Osteopathy is a form of drug-free non-invasive manual therapy that focuses on total body health by treating and strengthening the musculoskeletal framework, which includes the joints, muscles and spine. It looks at symptoms within the body as a whole, rather than focusing on discrete areas. Osteopaths use manual techniques such as deep tissue massage, joint articulation and manipulation to release tensions and blockages in the body tissues.  The aim is to restore balance to all the systems of the body, not just the muscles and joints, including the nervous, circulatory and lymphatic systems. Cranial Osteopathy is a gentler and more subtle branch of osteopathy using very gentle manipulative pressures to encourage the release of stresses and strains throughout the body, including the head.

‘I first went to see Charlotte with a back problem which had not responded well to heavy manipulation. Charlotte got me back on track with a combination of adjustments and exercises – she has an uncanny ability to spot muscle and joint imbalances and sort them out. I now very much rely on Charlotte to keep me going despite the strains imposed by various asymmetric sporting activities; she has done a fantastic job and I wouldn’t go anywhere else’.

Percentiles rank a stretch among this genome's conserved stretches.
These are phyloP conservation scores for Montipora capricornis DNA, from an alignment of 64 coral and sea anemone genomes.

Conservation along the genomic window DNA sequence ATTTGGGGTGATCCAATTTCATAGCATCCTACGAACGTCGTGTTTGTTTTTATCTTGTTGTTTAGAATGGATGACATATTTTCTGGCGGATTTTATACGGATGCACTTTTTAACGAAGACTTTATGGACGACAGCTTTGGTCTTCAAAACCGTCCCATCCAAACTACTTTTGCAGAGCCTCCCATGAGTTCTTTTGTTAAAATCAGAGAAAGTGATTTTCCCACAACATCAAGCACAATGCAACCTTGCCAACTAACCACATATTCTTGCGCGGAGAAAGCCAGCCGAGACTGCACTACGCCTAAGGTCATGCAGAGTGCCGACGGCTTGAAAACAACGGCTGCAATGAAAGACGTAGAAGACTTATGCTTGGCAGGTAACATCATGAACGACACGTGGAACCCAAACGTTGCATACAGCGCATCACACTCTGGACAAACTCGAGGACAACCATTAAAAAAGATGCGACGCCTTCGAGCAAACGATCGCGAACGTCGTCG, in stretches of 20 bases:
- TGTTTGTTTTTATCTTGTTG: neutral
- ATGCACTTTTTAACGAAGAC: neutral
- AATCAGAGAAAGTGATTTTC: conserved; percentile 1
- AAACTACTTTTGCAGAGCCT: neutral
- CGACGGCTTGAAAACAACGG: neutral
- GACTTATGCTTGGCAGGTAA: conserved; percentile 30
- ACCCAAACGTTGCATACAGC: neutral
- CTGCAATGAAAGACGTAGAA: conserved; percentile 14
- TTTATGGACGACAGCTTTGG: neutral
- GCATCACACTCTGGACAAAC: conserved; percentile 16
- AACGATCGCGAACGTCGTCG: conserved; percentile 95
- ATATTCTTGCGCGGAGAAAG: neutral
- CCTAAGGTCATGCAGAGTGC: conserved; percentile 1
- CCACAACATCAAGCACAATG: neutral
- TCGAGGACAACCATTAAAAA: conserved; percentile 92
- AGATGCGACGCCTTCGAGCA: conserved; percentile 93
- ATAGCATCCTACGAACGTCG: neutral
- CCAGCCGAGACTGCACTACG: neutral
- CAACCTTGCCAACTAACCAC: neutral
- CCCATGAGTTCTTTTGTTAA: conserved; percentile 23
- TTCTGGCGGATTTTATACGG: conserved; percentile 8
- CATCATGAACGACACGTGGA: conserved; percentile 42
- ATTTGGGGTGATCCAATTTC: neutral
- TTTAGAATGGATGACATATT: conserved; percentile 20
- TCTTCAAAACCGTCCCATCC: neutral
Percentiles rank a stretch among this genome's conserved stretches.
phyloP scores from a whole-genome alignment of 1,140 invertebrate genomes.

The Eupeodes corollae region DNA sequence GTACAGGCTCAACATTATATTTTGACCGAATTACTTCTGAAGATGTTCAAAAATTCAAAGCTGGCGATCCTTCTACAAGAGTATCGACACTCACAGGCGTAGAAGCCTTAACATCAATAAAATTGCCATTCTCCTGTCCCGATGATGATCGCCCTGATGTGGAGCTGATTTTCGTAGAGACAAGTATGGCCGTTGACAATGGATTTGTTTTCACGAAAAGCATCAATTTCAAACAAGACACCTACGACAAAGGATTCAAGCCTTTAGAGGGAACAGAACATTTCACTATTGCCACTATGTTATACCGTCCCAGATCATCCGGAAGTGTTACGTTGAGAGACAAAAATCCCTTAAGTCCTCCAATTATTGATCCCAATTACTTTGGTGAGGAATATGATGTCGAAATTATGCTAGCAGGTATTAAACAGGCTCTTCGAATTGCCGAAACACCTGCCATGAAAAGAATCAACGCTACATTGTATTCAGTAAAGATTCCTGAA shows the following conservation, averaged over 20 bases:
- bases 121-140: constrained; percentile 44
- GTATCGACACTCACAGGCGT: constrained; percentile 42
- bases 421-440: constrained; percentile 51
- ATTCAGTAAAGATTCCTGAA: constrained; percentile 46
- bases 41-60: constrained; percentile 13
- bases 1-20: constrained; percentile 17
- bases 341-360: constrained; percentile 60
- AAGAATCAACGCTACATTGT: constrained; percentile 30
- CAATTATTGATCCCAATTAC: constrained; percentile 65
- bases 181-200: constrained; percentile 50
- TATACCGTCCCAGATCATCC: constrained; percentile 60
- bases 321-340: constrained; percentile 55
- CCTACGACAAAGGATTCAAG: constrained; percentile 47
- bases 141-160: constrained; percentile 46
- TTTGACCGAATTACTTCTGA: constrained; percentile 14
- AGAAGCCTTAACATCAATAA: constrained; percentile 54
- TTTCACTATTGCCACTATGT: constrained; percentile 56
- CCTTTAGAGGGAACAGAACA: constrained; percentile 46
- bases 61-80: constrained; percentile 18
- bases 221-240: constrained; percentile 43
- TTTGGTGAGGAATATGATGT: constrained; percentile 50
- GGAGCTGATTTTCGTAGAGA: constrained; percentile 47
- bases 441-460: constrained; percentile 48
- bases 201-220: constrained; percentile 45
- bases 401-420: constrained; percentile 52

Is osteopathy regulated?

Osteopathy is an established system of diagnosis and treatment and is regulated by the General Osteopathic Council (GOsC).   GOsC maintains a statutory register of osteopathic practitioners entitled to practice. These practitioners on the Register have completed a long training and meet the highest standards of safety and competence.  They all have professional indemnity insurance.  Under the Osteopaths Act of 1993 osteopathy was accorded statutory recognition and the title ‘osteopath’ is protected by law. In the UK it is now a criminal offence to describe oneself as an osteopath unless registered with GOsC.


An example of treatment for pain from tissue damage using osteopathy.

You may have symptoms of low back pain that came on immediately when you were putting a heavy bag into the boot of the car.  The back went into spasm, there was pain and you had to rest.  Having identified the cause, treatment might involve relieving tight muscles in the lower back and hips with massage, and also loosening the mid back. I might use gentler cranial osteopathic techniques to release some compression in the sacrum from a previous snow-boarding accident. We might then have look at why the low back had been vulnerable in the first place, perhaps poor posture or weakness.  We would then look at long term strategies and advice to help prevent a similar incident happening again.